Bacon and speck: their smoky aroma envelops you as soon as you get within mouthwatering distance of these two cured types of meat, both of which are made from pork. At first glance, they may look similar with their thick rectangular-shaped slices but, in actual fact, they are worlds apart. Let's find out the differences between speck and smoked bacon.
Bacon is mainly made from pork belly. However, even today, its production involves various parts of the animal: the belly, of course, but also the back, loin, jowl, and sides. Hence we have back bacon which comes from the loin and is less fatty; jowl bacon, made from the meat around the cheeks (similar to guanciale); cottage bacon, deriving from the shoulder; slab bacon, made from the less expensive side cuts. The bacon produced from belly pork goes under the name of streaky bacon.
Speck is also made from pork but, in this case, the leg is used, after being completely boned, opened up and flattened. Following this process, the piece of meat is long and thin in shape, with a slice that is elongated and narrow.
Area of production
Bacon has various origins and variants. The British bacon offering is generally streaky (made from pork belly) or back bacon. In the United States, the term bacon refers exclusively to the belly cut. Moreover, in the US, bacon may be cold or hot smoked, but invariably smoked. There is no consortium to certify smoked bacon but there are many craft producers. For the purposes of this article, we shall be referring to American-style bacon.
Instead, the Speck Consortium - Consorzio Tutela Speck Alto Adige - gathers 29 producers. South Tyrol is the Italian region on the border with Austria whose 300 days of sunshine a year make it a very favourable area of production. 'PGI Speck Alto Adige' may only be produced in the area of the autonomous province of Bolzano–Alto Adige (South Tyrol).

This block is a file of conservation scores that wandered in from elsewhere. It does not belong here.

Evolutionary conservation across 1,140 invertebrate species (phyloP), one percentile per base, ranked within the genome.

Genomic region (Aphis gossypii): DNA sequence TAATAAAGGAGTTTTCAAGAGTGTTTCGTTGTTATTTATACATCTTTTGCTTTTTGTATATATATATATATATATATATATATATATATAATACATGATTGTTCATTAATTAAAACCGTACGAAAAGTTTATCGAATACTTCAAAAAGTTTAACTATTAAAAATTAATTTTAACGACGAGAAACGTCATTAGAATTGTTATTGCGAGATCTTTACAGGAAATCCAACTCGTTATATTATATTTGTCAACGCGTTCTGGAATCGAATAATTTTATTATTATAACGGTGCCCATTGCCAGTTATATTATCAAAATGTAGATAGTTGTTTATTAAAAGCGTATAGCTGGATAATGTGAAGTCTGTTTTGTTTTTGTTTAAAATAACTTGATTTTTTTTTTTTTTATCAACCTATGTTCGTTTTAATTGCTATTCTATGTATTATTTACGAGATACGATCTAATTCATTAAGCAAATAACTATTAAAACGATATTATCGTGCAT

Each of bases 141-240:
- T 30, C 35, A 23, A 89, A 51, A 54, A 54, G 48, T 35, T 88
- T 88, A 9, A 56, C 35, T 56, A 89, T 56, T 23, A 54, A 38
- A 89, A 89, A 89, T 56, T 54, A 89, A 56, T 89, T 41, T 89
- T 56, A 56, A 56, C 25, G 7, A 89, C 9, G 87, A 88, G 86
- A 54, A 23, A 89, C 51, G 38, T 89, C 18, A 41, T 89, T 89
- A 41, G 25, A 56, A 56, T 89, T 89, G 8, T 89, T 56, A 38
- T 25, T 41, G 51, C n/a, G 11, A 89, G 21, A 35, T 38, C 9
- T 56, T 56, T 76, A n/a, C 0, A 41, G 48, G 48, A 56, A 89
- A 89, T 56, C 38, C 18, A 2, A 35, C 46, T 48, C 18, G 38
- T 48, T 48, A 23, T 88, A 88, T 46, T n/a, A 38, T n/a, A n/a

Bacon is subject to dry processing: described as dry cured, it is carried out by sprinkling the piece of meat with a mixture of salt and spices, allowing enough time for the salt to penetrate the meat and dehydrate it. Alternatively, it is wet-cured in brine, by immersing the meat in a mixture of water, salt and spices. Then the bacon may take one of two different directions: it may either be smoked or unsmoked. The smoked variant is the one which most closely resembles speck.
In the production of speck, the pork leg is rounded at the tip, trimmed and cleaned. Then it is placed in a tub of brine with flavourings and additives where it stands for about 15 days, during which time it is turned over repeatedly. After the brining process, the speck undergoes two alternate phases: smoking and air-drying.
Normally, the smoking process of bacon takes place over a fire of apple wood, which is not so thick as oak or cedar wood. The temperatures used for bacon are higher than those of speck and have to reach 60 degrees at the centre of the cured meat.
The smoking process of speck is lighter and can only be carried out using wood that is not particularly resinous. The beech wood fumes used for smoking should never exceed 20 degrees centigrade. In this way, the smoke can penetrate the ham pores which would otherwise close at higher temperatures.
On the palate
The basic difference is that smoked bacon is hardly ever eaten raw. It is the primary ingredient of a full breakfast, enjoyed crisply fried and accompanied with eggs. The mixture it is sprinkled with contains salt, brown sugar, pepper, juniper and garlic. These are the flavours that linger on the palate, unlike speck which maintains the sweet notes of its marinade with pronounced hints of umami.
The pigs used for producing speck must be born on farms in EU countries and are subject to strict controls. The spicy rind is a typical characteristic of this cured meat and confers a unique aroma. The legs of pork are sprinkled with salt and spices mixed with bay leaves, rosemary and juniper, red garlic, coriander or cumin. With regard to spices, every producer adds a personal touch to their speck, which is a jealously guarded secret often passed down through the family. This makes each piece unique.
Speck can be enjoyed at its best when cut into fine slices with a sharp knife. It pairs up beautifully with the acidity of gherkins. When aged, it produces a light layer of mould which protects the meat and regales a typical rounded and subtle favour with notes of walnuts and spices, bay leaves and rosemary.
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